Shoppers may gripe about it, but there's a reason why retailers are putting up the Christmas decorations while the Halloween candy is still on the shelf. Starting this month and continuing through the end of December, retailers are ramping up to make the most of their peak season. Quite simply, the fourth quarter can make or break a retailer's performance for the year. The holiday season accounts for anywhere from 25 to 40 percent of retailers' total annual sales.
As they stock up on boughs of holly and what they hope will be this year's hottest-selling items, retailers are adding something else: staff. The National Retail Federation reports that retailers hired approximately 524,000 additional employees for the last two months of 2005. The numbers are expected to be similar this year.
Companies looking for seasonal help aren't just hiring sales clerks; they're also hiring people for logistics operations. Last year, one of the world's largest package shipping companies hired an additional 60,000 employees to handle an estimated daily volume of 20 million packages during the holiday season. Seasonal employees are normally placed on 90-day schedules to help out with customer service, clerk and other tasks during the annual shipping crush.
But when that 90-day period ends and the seasonal staffers depart, they sometimes leave headaches behind. It's not uncommon for companies to discover they've been the victims of inventory shrinkage, pilferage and even cash theft.
If they do, thosecompanies have no one but themselves to blame, says Kim Kerr, vice president of the LexisNexis Risk and Information Analytics Group, which provides risk and business information services. "Unfortunately, many employers will be in such a rush to staff up that they will forget arguably the most important part of the hiring process—the candidate background check," she says. Kerr urges employers to exercise the same care when hiring seasonal staffers as they do with permanent employees.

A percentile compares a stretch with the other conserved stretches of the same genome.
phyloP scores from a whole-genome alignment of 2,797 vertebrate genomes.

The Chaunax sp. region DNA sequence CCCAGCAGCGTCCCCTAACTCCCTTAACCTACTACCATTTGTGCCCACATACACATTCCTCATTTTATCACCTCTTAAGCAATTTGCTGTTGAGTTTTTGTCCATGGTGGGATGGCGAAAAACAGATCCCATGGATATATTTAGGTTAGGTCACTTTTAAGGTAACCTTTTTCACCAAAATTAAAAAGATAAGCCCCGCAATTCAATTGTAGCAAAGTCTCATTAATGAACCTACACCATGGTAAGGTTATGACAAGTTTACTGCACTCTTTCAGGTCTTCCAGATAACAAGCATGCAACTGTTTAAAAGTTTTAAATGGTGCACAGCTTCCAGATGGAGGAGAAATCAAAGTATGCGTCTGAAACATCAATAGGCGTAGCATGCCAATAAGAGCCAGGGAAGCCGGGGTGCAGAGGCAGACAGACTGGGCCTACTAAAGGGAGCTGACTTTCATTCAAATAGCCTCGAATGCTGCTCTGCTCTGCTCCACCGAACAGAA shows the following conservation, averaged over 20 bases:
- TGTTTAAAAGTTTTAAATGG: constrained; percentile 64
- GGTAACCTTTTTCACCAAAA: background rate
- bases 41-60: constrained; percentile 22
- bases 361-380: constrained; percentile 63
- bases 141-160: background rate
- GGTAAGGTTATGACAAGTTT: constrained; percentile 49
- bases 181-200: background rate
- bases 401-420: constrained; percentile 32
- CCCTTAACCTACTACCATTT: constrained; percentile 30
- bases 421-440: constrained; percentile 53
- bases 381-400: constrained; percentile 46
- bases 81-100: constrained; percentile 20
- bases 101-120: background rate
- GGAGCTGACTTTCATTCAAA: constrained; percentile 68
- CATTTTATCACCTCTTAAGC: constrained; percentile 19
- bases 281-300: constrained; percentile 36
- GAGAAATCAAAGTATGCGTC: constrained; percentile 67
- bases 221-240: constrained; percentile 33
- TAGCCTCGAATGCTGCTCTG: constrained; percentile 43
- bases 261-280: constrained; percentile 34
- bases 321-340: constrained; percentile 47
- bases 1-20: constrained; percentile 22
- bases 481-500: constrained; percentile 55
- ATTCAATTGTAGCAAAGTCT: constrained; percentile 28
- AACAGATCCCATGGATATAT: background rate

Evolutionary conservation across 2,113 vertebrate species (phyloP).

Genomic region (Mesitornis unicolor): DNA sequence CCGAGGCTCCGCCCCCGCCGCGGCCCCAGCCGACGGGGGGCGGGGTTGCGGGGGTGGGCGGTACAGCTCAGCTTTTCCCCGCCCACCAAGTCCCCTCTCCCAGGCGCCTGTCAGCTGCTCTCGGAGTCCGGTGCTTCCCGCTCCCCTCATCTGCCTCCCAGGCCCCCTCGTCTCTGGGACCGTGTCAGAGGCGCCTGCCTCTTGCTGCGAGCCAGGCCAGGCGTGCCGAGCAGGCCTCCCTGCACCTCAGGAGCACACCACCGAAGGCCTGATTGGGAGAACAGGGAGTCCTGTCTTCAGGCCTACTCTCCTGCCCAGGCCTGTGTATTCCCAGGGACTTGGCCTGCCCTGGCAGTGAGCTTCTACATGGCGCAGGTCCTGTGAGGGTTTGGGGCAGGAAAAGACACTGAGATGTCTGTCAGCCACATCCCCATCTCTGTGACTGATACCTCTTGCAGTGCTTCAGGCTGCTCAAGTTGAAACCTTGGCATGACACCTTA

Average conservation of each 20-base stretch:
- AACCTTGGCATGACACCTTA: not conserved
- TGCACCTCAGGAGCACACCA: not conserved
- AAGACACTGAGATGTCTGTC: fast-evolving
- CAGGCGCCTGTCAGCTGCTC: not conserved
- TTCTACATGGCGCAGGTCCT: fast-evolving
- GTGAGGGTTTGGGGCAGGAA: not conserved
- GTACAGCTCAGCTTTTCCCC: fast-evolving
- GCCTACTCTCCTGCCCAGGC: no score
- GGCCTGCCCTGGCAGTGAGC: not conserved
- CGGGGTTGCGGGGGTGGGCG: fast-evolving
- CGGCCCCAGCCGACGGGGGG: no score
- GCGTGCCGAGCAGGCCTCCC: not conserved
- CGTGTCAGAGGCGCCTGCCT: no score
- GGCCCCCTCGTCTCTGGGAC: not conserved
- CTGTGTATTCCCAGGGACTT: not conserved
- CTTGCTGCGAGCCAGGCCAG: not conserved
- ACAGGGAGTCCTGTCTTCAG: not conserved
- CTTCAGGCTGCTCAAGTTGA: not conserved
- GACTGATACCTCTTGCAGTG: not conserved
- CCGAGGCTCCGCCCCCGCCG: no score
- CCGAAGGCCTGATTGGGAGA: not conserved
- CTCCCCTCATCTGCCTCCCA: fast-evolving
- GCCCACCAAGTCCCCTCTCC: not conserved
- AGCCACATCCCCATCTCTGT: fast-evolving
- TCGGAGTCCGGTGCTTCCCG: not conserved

In particular, Kerr urges employers to conduct background checks to verify a candidate's identity. "This is critical since many candidates try to leverage identity fraud or misrepresent resume credentials in an effort to [commit] such crimes as inventory [pilferage] and cash theft," she says. Thieves see opportunities for seasonal employment as not only a chance for a paycheck, but also a chance to steal. Temporary workers in warehouses and distribution centers, unfortunately, are not immune to temptation. Even with the best security systems in place, an employee intent on stealing from the company is likely to succeed. According to a University of Florida study, losses stemming from inventory shrinkage cost retailers approximately $37.4 billion in 2005.
Why would an employer skip something as important as a background check? In the past, the usual excuse was lack of time amid the rush to find seasonal help. Those excuses no longer hold water, says Kerr. Managers today have access to an array of technology- based services, like online background screening services designed to identify candidates who misrepresent themselves. The most advanced online screening services can accomplish in seconds tasks that used to take days or even weeks to complete. "These newer online solutions offer fast and ... affordable background-check capabilities since they often leverage breakthrough information and analytics technologies and massive public records data repositories," Kerr explains. "[T]hey offer businesses a fast, cost-effective way to identify unacceptable job candidates before they spend valuable time and money. In many instances, reports can be downloaded in a matter of seconds and cost less than $1."
Take her advice. Spend the buck and avoid the post-holiday blues. It'll cost a lot more to treat the headache after the fact.
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